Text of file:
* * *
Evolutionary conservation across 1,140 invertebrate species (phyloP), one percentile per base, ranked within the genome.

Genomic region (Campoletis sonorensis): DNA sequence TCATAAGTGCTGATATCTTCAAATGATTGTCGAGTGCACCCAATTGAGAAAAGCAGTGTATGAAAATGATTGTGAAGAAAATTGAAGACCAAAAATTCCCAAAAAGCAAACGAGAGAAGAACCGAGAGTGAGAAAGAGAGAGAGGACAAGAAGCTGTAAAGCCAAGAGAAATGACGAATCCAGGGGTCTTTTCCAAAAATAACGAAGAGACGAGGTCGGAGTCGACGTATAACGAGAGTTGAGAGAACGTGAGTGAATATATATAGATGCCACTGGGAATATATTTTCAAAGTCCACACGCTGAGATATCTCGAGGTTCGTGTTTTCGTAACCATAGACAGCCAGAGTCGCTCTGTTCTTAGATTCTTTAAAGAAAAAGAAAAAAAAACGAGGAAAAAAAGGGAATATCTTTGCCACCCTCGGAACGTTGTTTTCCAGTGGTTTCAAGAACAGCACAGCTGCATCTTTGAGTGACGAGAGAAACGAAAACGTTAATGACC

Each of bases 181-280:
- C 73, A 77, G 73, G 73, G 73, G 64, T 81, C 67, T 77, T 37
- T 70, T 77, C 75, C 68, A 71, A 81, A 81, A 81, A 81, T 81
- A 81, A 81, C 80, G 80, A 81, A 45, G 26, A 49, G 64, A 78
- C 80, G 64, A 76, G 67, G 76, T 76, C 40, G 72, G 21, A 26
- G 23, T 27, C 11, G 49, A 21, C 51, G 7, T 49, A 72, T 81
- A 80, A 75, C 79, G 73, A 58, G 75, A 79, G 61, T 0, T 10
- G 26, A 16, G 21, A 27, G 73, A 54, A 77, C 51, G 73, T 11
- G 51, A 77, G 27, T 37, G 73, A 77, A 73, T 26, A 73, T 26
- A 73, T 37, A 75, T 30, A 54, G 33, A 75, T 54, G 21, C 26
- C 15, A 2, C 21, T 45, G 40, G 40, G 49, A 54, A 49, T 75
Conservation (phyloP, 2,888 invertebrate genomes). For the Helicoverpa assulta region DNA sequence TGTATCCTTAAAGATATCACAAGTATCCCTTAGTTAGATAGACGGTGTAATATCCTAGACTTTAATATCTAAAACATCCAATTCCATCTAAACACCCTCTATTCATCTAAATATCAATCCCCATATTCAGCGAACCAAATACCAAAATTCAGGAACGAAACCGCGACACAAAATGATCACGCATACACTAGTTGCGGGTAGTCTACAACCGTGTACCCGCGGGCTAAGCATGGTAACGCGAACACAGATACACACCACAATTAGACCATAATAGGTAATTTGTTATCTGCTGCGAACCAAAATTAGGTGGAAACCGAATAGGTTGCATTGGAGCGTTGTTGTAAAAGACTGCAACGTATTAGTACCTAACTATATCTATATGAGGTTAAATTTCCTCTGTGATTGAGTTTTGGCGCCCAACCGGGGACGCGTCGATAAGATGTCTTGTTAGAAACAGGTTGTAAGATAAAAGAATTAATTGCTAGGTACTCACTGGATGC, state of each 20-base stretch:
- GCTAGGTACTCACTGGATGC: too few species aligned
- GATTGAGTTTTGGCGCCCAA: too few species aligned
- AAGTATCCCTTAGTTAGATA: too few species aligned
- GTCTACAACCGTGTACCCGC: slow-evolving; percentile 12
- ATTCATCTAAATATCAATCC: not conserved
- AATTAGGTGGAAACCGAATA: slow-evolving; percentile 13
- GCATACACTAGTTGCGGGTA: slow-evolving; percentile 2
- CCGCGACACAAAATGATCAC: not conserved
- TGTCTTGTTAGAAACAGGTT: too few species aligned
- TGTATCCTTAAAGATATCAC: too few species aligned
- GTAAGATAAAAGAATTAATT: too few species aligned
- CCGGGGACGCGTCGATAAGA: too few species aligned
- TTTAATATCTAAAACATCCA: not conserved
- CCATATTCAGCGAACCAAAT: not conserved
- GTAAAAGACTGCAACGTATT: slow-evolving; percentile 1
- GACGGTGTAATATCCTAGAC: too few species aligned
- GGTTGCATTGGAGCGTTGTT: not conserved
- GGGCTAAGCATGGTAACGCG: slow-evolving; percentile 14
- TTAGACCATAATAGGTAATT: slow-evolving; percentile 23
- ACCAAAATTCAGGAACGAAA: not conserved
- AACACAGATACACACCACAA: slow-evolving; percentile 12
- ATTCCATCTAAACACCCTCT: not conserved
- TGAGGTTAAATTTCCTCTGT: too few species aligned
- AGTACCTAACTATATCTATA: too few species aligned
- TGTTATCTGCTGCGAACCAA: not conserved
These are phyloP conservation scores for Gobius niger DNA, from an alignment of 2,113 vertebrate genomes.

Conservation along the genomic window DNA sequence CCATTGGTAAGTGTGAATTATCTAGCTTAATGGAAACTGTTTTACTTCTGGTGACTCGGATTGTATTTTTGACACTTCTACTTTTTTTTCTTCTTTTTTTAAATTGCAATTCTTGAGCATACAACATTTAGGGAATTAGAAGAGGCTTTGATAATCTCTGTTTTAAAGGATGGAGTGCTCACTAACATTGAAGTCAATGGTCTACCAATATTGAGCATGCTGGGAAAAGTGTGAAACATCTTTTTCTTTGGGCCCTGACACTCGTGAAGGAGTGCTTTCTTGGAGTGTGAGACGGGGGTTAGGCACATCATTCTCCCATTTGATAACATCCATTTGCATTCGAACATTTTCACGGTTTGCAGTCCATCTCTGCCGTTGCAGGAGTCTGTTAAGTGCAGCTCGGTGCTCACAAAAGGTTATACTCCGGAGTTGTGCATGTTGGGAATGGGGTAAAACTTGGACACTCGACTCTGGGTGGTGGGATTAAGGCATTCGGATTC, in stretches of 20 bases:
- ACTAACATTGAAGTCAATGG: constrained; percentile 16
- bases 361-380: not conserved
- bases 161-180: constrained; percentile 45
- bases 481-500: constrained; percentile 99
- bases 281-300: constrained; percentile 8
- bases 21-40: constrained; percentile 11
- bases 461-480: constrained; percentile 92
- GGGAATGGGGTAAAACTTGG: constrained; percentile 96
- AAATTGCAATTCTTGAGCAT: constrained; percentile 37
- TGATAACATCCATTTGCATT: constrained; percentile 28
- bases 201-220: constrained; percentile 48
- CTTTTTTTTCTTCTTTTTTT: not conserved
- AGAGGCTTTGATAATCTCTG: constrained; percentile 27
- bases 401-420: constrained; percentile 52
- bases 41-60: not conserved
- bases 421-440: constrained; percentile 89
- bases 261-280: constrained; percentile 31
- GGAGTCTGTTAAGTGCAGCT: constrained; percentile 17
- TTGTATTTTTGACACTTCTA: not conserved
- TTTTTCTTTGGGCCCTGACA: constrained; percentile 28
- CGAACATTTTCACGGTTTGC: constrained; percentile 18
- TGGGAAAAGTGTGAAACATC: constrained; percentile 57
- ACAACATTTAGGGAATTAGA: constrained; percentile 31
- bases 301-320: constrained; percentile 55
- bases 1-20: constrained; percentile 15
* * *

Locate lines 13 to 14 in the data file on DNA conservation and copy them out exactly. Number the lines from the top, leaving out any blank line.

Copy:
- C 15, A 2, C 21, T 45, G 40, G 40, G 49, A 54, A 49, T 75
Conservation (phyloP, 2,888 invertebrate genomes). For the Helicoverpa assulta region DNA sequence TGTATCCTTAAAGATATCACAAGTATCCCTTAGTTAGATAGACGGTGTAATATCCTAGACTTTAATATCTAAAACATCCAATTCCATCTAAACACCCTCTATTCATCTAAATATCAATCCCCATATTCAGCGAACCAAATACCAAAATTCAGGAACGAAACCGCGACACAAAATGATCACGCATACACTAGTTGCGGGTAGTCTACAACCGTGTACCCGCGGGCTAAGCATGGTAACGCGAACACAGATACACACCACAATTAGACCATAATAGGTAATTTGTTATCTGCTGCGAACCAAAATTAGGTGGAAACCGAATAGGTTGCATTGGAGCGTTGTTGTAAAAGACTGCAACGTATTAGTACCTAACTATATCTATATGAGGTTAAATTTCCTCTGTGATTGAGTTTTGGCGCCCAACCGGGGACGCGTCGATAAGATGTCTTGTTAGAAACAGGTTGTAAGATAAAAGAATTAATTGCTAGGTACTCACTGGATGC, state of each 20-base stretch: